I only recently started to make one green smoothie, daily and I have fun mixing it up with different vegies/fruits - they always have a different taste - so no boredom. I'll have to research the maca powder, but I definitely understand the benefits of hemp oil. What amounts do you use for a 2-serving smoothie?

I follow this gal on Megan Morris on pinterest (I'm new to the site) and I am sure there are many other people, but she changes things up and some great recipes. I need variety in order to stay interested and not get bored. I also learned about the different types of weeds - wild weeds - not the other kind - ;-) and the different benefits for the body...but I am not quite there. Just a food for thought for someone more experienced like yourself...

Again, I really appreciate all of the information/support here. I only recently started to have issues again - Catastrophic stress brought it on again - so bad for crohn's - so bad! Recently started meditating/yoga again...what difference and now that I KNOW I am getting my nutrients digested - I am slowly feeling stronger everyday.

Of course, the pain in unbearable at times, but I know it could be worse - and the daily improvements keep me positive!

Stay Happy and Healthy!!!
09-03-2014, 10:08 PM   #12
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Your information is very much appreciated...I would gladly take a copy of your full findings (if easily available)
Botanical Name:
Ulmus rubra

Common Name:
Slippery Elm

Main Constituents:
Mucilage

Active Constituents:
Mucilage, Starch and Tannins.
Minerals: Iron, Sodium, Calcium, Selenium, Iodine, Copper, Zinc and Potassium.

Parts Used:
Inner Bark (Powdered).
Use sparingly and with respect because tree is killed when inner bark removed
Red elm is the best quality

Mains Actions:
Anti-inflammatory
Demulcent
Emollient
Antitussive
Antistringent
Nutritive – “food as medicine”. You can make a mucilage beverage or make a bland gruel that is used as a nutritive food for babies, the elderly, the ill, those with lack of appetite or convalescents. American Native Indians used it to wean babies from breast milk to solid food.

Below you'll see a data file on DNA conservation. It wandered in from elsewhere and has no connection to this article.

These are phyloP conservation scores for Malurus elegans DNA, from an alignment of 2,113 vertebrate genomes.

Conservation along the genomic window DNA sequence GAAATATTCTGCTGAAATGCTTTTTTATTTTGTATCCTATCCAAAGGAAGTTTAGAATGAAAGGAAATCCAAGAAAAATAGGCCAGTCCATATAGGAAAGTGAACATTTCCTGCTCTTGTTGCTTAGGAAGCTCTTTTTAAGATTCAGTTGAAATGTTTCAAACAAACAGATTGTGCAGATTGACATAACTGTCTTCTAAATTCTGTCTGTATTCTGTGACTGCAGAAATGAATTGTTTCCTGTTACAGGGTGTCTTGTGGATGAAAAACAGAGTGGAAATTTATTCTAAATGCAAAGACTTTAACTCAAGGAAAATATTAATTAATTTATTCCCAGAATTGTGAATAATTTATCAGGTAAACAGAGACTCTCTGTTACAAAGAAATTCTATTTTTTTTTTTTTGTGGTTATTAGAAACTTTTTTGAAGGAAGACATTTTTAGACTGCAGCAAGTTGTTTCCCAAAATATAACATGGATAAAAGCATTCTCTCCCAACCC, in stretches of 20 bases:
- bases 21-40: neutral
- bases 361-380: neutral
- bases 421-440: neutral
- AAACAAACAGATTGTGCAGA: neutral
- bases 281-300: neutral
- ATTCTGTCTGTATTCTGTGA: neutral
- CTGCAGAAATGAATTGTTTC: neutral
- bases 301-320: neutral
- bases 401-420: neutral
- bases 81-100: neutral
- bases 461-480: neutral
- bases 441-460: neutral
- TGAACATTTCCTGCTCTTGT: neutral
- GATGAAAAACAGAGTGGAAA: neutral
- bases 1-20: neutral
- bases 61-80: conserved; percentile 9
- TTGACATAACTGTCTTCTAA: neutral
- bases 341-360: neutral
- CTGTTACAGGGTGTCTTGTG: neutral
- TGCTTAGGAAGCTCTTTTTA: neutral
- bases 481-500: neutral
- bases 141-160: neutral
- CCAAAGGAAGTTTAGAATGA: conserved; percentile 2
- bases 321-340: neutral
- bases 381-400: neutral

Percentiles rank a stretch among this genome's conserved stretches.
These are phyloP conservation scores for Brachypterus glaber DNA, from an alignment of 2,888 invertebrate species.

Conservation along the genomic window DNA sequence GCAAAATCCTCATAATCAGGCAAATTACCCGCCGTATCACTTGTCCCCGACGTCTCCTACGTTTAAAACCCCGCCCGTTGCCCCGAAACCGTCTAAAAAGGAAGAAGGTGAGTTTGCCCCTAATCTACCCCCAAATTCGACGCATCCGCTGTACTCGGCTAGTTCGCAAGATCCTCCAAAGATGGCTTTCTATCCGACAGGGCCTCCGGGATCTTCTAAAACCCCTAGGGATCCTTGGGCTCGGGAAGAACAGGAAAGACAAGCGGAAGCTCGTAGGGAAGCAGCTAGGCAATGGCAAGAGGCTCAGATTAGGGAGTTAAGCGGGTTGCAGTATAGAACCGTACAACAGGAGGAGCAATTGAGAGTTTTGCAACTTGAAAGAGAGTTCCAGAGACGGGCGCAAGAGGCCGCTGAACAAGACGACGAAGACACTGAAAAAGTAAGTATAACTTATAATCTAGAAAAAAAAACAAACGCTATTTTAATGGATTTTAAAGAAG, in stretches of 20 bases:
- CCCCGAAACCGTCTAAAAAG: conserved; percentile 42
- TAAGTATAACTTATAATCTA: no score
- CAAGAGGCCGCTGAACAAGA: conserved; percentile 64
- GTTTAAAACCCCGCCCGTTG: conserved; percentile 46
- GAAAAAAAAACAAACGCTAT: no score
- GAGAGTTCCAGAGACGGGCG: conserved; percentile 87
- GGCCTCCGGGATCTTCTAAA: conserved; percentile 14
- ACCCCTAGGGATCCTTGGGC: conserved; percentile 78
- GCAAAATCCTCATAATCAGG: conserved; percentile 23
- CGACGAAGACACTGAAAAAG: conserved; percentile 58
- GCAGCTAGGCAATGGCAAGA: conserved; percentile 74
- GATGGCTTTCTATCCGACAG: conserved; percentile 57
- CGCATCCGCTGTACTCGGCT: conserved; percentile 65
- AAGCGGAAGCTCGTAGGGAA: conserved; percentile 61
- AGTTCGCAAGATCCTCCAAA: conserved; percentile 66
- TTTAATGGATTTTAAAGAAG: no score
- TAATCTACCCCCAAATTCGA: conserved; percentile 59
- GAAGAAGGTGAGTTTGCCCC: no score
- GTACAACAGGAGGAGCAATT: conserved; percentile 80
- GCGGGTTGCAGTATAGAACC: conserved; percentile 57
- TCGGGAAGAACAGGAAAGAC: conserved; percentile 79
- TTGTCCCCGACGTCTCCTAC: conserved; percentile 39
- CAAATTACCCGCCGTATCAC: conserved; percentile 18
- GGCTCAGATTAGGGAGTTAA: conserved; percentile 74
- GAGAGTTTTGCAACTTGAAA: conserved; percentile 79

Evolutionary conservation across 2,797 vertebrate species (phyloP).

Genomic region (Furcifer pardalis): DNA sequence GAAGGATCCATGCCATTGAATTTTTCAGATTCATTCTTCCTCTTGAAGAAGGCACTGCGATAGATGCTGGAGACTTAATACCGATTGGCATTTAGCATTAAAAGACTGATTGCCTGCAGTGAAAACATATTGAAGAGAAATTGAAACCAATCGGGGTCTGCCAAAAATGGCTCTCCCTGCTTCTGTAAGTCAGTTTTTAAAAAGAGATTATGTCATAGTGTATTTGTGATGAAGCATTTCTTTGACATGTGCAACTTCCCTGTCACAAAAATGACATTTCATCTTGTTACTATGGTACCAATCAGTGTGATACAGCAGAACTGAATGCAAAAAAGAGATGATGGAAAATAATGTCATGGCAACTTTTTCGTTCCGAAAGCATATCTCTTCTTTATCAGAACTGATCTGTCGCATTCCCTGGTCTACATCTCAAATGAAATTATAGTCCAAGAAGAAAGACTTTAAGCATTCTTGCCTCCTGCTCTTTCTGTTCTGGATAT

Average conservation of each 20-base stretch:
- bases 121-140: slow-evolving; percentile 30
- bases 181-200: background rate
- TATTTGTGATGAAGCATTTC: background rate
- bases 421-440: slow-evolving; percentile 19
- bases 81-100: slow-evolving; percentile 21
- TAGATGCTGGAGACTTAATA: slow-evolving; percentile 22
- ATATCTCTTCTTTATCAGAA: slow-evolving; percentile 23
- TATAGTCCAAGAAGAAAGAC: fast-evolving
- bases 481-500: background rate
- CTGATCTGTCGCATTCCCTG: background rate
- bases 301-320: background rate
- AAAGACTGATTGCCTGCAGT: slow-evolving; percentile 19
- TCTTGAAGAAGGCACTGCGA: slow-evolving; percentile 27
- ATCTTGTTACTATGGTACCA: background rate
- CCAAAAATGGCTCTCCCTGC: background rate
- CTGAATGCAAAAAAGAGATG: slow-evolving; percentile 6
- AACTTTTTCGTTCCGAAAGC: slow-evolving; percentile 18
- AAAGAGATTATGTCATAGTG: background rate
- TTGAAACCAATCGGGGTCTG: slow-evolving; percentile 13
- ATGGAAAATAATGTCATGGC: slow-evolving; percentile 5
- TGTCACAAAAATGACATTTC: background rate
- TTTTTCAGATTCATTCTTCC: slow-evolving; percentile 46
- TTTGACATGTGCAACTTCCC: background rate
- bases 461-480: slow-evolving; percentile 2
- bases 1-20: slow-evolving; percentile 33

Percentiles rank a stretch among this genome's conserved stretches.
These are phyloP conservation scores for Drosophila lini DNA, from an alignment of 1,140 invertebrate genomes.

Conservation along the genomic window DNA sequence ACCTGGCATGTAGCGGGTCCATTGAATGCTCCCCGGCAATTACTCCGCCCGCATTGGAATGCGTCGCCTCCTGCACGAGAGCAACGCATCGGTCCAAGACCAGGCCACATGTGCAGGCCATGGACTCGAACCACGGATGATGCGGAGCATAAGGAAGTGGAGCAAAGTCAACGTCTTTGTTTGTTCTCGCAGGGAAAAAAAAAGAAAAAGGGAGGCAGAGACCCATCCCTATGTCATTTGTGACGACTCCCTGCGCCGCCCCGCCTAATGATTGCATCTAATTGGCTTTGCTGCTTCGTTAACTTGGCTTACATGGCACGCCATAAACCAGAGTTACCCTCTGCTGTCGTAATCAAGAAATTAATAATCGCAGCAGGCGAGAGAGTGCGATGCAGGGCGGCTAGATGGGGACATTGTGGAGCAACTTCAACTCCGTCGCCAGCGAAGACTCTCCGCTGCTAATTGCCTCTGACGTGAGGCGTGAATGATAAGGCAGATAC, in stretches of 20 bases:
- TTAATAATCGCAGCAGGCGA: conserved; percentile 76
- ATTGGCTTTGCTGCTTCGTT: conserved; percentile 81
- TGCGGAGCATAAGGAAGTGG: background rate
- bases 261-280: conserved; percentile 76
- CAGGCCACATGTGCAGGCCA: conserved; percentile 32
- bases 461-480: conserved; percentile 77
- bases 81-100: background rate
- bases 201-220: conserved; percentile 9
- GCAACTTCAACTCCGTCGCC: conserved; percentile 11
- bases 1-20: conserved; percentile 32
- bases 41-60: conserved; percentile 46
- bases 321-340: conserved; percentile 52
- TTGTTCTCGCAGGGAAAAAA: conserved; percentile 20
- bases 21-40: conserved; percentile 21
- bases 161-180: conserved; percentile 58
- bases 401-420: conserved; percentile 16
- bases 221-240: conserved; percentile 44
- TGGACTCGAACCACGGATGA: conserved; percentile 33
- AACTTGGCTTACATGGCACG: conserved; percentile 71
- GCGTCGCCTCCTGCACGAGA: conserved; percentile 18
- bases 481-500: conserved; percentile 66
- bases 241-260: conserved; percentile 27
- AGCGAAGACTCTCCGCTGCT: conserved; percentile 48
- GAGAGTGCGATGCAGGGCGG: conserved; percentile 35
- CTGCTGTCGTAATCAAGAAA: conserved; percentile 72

There are many many more actions than this; but these are the most relevant to the topic on hand.

Uses Internally:
Inflammations or ulceration of the GIT (i.e.) IBD, IBS and Ulcers
Convalescence as an easy to digestive food
Anorexia
Constipation – can dry out bowel so use cautiously
Beneficial for the oesophagus and stomach.

Uses Externally:
Skin conditions, boils, abscesses, ulcers, minor wounds and burns.

Preparations:
Powder, Tea, Tonic, Suppositories and Tinctures.
Powder and tea you can purchase at supermarket. See a herbalist for the Tonic, Suppositories and Tinctures.

Cautions:
Make sure plenty of fluids (water) is taken when using Ulmus rubra in any form.
Must make a mucilage mix for IBS and IBD - do not take dry via mouth

Note:
Not a complete list by any means - but will help those who are confused about the subject.
09-04-2014, 06:48 AM   #13
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Thank you for the detailed info! I found an awesome natural food store where my new holistic doctor is thhe sells the red elm...yes it's pricy, but appears to be worth it. Ill buy it next week when I get my check....ill posr my results. Have a beautiful day! Stay Healthy!
09-07-2014, 10:00 PM   #14
SmellyMelly
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Antitussive
Opps

That has nothing to do with IBS/IBD

It has to do with coughing

Anyway everything else on the list has a IBS/IBD connection
09-07-2014, 10:01 PM   #15
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I cannot recommend this step highly enough:

Make sure you mix it with water and wait for the gel to form.

These instructions are not on the packet – or at least I have never seen them.

Ten years ago I made the mistake of putting one teaspoon of Slippery Elm powder in a glass of water and drinking it straight down.

My God! The pain! I was rolling around on the floor crying clutching myself.

If you don’t have IBS and IBD you could probably drink it straight?

But I say don’t risk it.

Add to water, stir and wait at least ten minutes for the water to absorb the water and produce a gel. Then add more water and OK to drink. Then follow up with more water.
09-16-2014, 10:02 PM   #16
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Additions for Smoothies

Organic:

Barley grass powder
Alfalfa grass powder
Wheat grass powder or freshly juiced
Spirulina powder
Chlorella powder
Maca powder
Mesquite powder
Cold pressed hemp oil
Raw cacao powder
Lucuma powder
Baobab powder

Start off with ½ - 1 teaspoon per person, blended up in the smoothie.

And if you don’t react; then increase to a tablespoon slowly over several weeks.

It is a good way to easily get additional nutrition from superfoods - that would otherwise maybe be difficult to incorporate into your diet.
09-29-2014, 12:39 AM   #17